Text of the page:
>>>  "This document specifies GRE-in-UDP tunnel usage in the general..”
>>> 
>>> It is mostly about the writing style - so very subjective. Specifically in the Intro
>>> could be condensed into fewer fewer paragraphs. It is more like I’d like to see
>>> what this document specifies in one place and not reading multiple paragraphs
>>> saying again “this document specifies..”.
>>> 
>>>> 
>>>>>  - When reading the document I get the feeling it is actually two documents. The
>>>>>    technical specification (which is very short) and the general deployment
>>>>>    considerations document. I would have split it to two but that is just me.
>>>> 
>>>> Well, that suggests that something important is missing.
>>>> 
>>>> As specified in full generality, the GRE-in-UDP protocol is not safe for general
>>> deployment in the public Internet.  Therefore, two different applicability
>>> scenarios are specified in Section 2:
>>>> 	- Default: Restrict the protocol implementation and usage to that which is
>>> safe for general deployment in the public Internet.
>>>> 	- Traffic Managed Controlled Environment (TMCE): Restrict the nature of
>>> the network so that the general protocol is safe to deploy.
>>>> This is why the two specifications have to go together - the protocol spec by
>>> itself is not safe to deploy in the public Internet, and hence needs the
>>> deployment material.  In 20/20 hindsight, I think this should have been explained
>>> at the start of Section 2 (there is  a brief mention of this in the Introduction, but
>>> that's clearly not sufficient to convey the point).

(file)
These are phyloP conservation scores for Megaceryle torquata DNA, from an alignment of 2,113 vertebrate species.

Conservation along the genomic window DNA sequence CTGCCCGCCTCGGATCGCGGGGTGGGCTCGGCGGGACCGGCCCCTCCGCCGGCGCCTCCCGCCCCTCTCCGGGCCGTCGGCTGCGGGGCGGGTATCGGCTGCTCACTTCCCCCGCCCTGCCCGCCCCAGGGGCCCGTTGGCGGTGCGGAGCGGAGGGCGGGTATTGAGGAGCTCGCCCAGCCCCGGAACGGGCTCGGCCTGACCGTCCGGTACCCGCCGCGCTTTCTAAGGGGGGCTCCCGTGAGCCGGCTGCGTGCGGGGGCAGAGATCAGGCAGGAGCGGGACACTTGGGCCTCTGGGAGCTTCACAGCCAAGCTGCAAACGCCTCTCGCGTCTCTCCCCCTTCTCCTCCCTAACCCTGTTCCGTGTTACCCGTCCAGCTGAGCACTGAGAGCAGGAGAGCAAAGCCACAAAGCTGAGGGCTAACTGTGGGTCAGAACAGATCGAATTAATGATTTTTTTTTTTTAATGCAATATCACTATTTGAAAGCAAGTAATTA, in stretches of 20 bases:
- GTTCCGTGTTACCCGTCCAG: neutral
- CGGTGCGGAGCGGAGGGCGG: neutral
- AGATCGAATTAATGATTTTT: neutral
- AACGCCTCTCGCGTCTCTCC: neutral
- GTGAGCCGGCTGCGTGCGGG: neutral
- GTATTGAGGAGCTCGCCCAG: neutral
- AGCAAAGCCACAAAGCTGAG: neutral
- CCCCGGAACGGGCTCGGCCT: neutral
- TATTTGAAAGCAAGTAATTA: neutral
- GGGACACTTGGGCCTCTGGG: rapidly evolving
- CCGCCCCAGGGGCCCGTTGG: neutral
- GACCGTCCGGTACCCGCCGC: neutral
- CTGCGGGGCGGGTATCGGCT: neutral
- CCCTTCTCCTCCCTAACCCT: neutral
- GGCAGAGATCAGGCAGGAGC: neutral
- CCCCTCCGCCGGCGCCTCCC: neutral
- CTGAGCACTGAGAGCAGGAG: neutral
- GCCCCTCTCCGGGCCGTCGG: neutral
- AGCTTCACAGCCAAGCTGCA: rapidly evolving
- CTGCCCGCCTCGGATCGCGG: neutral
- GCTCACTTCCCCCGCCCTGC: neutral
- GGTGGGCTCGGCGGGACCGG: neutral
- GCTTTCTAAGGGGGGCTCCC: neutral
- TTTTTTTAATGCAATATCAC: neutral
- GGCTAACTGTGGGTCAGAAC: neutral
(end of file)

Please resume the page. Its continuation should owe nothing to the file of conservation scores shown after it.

>>>> 
>>>> We'll revise the draft accordingly, including ...
>>> 
>>> Thanks.
>>> 
>>>> 
>>>>> o On line 129 is says:
>>>>> 	   This document specifies GRE-in-UDP tunnel requirements for two
>>>>>  Based on the earlier text I would suggest saying “..document also specifies..”
>>>> 
>>>> That's the brief mention of the same applicability topic in the introduction.
>>> While "also" is definitely the wrong word to use in this context, we'll look into
>>> rephrasing that sentence to make it clearer.
>>> 
>>> Ok. Thanks.
>>> 
>>>> 
>>>>> o In Section 7.1 I find it a bit odd discussing NATs in the specific context of IPv6. If
>>>>>  you have a specific IPv6 NAT scenario in mind either spell it out or give a reference
>>>>>  to a specification that describes the technology/use case.
>>>> 
>>>> Section 7.1 is not about NATs in general - it's about middlebox interactions with
>>> UDP zero checksums for IPv6.   This discussion is necessitated by RFC 6936's
>>> discussion of middleboxes, and needs to remain in about its current form for that
>>> reason.
>>> 
>>> I mean the following here. Section 7.1 starts off:
>>> 
>>>  "IPv6 datagrams with a zero UDP..”
>>> 
>>> Then few lines later:
>>> 
>>>  "updates the UDP checksum field, such as NATs or firewalls."
>>> 
>>> I get really itchy bringing NAT even into examples in IPv6 context. We do have
>>> RFC6296 NPTv6, which is checksum neutral. If there are other IPv6 NAT thingies in
>>> mind here, I would be explicit or just leave the NAT out.
>>> 
>>>> 
>>>>> o On line 654 is says:
>>>>> 	        MUST comply with requirement 1 and 8-10 in Section 5 of RFC 6936
>>>>>  How is this “MUST” enforced?
>>>> 
>>>> The same as any other "MUST" in this draft - those four are implementation
>>> requirements for GRE-in-UDP implementations - the requirements have been
>>> referenced instead of copied.
>>> 
>>> Ok. It seem I misunderstood this slightly wrong. I was more thinking middleboxes
>>> on path that are not my implementations and how to enforce the MUST on those
>>> e.g., cases where there is a middlebox that does not obey the MUST but still
>>> seems to work ok.
>>> 
>>> One more question. How do I MUST a MAY requirement (RFC6936 Section 5 req.
>>> #9)?
>>> 
>>>> 
>>>>> o In Section 8 and lines 784-785 has a “MUST NOT” for traffic that is not known to be
>>>>>  congestion-controlled.. I would be interested in knowing how to enforce this “MUST”
>>>>>  specifically in the Internet case.
>>>> 
>>>> In contrast, this is effectively a rhetorical question - there is no plausible